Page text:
I hope that these stories encourage you because other people are dealing with tough decisions and with balancing life with the risks compared to life without the risks but less full, less enjoyable and less,

One last thing, every time I go in to see my neurologist, my psychiatrist and my counselor, they all ask me if I’ve had any thoughts about hurting or killing myself or others. My standard response is, “No I haven’t, but I promise I will scream and shout if I need to to get the attention I need to get the help I need.”

When you wrote the following:

“I’m really feeling that if it is to live such a constrained life as this, better not to live at all.”

That raised a red flag in my slightly(okay maybe more than slightly) damaged brain. Please, if you are feeling that way, talk to someone, talk to us, talk to the boyfriend, find a counselor who can help. But don’t give up, especially don’t give up because of one doctor’s opinion. While many doctors have the reputation that they think they are God, news flash, they aren’t.

I lost a 50-year-old as I call it, “grocery store friend.” We aren’t close but we are close enough to talk at the grocery store and our kids went to the same school. Two weeks ago, her husband came home from work and found her, passed away, from suicide.

Take this shit seriously (sorry if I offended anyone but that’s what it is - so I guess I’m not sorry) we are all traveling down the really bad road and there is no shame in saying, “I need help.”

By the way, my current AVM problems - brain damage, voice damage etc…all started 18 months ago. My wife has brought me so far along the whole process and is helping me realize that it’s okay to say, “I need help.”


Thank you TJ for the support words. They mean a lot to me… I think you are totally right. It’s just that it’s more difficult to take these kind of decisions when you are younger (I’m 32). Difficult for yourself but specially for others, the ones who love you. Some do not understand when you say these words… Some would prefer you to be “comfortably safe” in some dark room where they can take care of you. Gladly my long term boyfriend understands, besides his fear and pain.

Yes, it’s ok to ask for help. There are some days (like the one when I wrote the post) that are very difficult. The fear takes you. I will die without experiencing what is to be a mother, or worse, I’ll have a beautiful baby just for him to grow without a mother. I’ll never see my loved ones again, that are definitely the most important part of my life (I live for relationships more than anything else). All my hard work to become a PhD and finally be able to travel the world doing what I love, all to the garbage… These days are hard, but usually they go and next day I’m the happy, strong Iris again. So I never had psychological help, I still don’t think I need it.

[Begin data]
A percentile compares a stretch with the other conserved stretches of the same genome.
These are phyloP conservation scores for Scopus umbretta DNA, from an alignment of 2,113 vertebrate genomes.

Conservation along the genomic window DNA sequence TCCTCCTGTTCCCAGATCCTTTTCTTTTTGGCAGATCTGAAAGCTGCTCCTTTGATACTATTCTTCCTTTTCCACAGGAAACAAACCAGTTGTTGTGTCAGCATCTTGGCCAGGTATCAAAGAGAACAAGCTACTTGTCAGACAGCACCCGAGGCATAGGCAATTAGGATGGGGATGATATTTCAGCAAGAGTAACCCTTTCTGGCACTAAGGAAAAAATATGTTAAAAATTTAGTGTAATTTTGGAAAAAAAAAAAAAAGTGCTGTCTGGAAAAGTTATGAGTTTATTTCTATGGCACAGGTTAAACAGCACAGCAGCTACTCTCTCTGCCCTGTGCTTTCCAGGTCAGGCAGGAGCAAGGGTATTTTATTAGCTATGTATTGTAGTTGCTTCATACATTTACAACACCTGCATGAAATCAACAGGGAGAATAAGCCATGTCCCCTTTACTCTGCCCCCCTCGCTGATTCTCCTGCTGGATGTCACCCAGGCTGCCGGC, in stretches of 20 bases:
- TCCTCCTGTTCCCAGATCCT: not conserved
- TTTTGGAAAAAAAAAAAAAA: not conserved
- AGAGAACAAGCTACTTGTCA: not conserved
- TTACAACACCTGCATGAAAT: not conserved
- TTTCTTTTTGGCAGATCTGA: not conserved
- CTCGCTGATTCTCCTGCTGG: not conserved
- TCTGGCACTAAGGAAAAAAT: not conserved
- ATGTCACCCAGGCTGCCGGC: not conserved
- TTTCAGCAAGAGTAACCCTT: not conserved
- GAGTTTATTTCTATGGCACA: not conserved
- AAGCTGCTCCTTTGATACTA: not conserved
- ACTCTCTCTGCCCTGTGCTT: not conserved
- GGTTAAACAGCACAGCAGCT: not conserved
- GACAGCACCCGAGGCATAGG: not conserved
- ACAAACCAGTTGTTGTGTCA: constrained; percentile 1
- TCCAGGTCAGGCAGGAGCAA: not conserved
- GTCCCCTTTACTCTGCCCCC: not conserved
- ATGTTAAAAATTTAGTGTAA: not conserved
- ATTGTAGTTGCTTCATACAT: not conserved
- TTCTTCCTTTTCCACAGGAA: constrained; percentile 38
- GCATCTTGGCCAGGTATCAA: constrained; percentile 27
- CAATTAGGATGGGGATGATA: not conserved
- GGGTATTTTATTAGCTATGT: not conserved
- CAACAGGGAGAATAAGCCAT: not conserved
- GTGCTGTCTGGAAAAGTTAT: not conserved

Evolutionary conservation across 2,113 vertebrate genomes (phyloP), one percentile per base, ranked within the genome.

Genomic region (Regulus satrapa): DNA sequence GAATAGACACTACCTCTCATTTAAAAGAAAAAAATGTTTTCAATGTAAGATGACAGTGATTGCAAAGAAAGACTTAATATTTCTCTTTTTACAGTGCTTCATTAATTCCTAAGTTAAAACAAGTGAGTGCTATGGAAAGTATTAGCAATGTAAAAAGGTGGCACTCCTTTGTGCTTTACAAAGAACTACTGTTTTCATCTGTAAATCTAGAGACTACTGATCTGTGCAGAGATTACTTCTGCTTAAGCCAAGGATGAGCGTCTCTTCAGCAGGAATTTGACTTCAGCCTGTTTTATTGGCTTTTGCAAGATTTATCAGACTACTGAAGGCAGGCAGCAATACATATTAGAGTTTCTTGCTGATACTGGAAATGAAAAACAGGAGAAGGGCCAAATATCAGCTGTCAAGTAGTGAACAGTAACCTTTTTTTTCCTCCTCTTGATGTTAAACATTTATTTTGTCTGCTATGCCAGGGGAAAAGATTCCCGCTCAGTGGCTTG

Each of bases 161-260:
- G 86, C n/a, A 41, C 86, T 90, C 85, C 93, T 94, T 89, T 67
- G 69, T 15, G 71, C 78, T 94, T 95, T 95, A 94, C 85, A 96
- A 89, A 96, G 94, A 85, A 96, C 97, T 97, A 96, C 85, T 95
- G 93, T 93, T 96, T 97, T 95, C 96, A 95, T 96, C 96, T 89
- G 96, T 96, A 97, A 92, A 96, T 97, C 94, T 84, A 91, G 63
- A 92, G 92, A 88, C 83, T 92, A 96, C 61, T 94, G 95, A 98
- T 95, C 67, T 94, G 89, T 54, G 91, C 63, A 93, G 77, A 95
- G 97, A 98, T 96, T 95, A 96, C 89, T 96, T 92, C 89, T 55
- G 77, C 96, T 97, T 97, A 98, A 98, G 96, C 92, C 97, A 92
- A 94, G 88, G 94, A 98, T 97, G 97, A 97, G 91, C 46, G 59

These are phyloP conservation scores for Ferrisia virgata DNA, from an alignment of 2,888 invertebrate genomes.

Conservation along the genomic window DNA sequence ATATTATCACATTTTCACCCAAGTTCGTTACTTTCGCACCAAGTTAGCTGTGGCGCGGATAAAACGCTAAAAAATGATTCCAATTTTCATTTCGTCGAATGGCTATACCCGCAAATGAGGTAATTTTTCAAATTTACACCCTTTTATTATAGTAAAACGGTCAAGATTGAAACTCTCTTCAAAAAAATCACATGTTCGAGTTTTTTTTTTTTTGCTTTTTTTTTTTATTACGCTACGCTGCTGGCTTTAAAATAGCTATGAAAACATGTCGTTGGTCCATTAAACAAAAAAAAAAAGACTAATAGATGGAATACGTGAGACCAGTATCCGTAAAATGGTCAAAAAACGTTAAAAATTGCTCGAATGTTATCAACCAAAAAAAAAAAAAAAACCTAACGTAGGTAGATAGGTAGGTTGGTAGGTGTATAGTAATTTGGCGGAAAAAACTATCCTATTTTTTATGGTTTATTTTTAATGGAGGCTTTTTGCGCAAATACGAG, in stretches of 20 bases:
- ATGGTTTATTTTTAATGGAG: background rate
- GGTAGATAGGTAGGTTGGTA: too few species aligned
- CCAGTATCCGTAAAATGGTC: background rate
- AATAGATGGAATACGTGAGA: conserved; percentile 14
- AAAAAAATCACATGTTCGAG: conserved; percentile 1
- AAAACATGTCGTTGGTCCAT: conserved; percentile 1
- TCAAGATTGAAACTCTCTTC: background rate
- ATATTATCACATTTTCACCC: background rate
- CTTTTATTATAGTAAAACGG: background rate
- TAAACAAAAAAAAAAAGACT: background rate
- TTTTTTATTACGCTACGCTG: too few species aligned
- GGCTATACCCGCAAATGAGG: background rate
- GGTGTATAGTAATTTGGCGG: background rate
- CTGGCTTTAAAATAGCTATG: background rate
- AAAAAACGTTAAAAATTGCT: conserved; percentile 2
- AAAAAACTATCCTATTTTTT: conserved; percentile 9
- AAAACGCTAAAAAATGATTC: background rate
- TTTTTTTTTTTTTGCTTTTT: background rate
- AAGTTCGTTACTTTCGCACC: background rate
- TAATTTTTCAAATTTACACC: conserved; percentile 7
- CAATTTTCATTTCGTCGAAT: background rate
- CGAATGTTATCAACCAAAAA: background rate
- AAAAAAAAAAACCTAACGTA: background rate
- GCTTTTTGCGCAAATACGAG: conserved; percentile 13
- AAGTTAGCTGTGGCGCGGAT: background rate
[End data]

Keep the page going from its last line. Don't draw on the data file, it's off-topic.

I wish you all the best with your AVM and I hope you’ll live a good extended life besides all these problems… Remember we are here for each other. If one day you are feeling low and would need some words of support and encouragement please don’t hesitate to contact me. I would be really happy to do what you just did for me <3

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@irisb I am so sorry this happened to you and you are stuck with conflicting info. Dr Michael Lawton is now at Barrow in the USA he would of been my dr when he was in San Francisco but I was at Stanford ( long story ) so I choose to stay there. But if ever my dr retires which is going to soon. I will be making the journey to Arizona to see him- I have seen his work as well. I know he is considered the best in the USA. I also know they do remote consults. I personally trust what he would say. I would have my list of questions printed out and ready to go over. So many restrictions I know you have had a bleed hopefully those restrictions are just for a short time.
Hugs Angela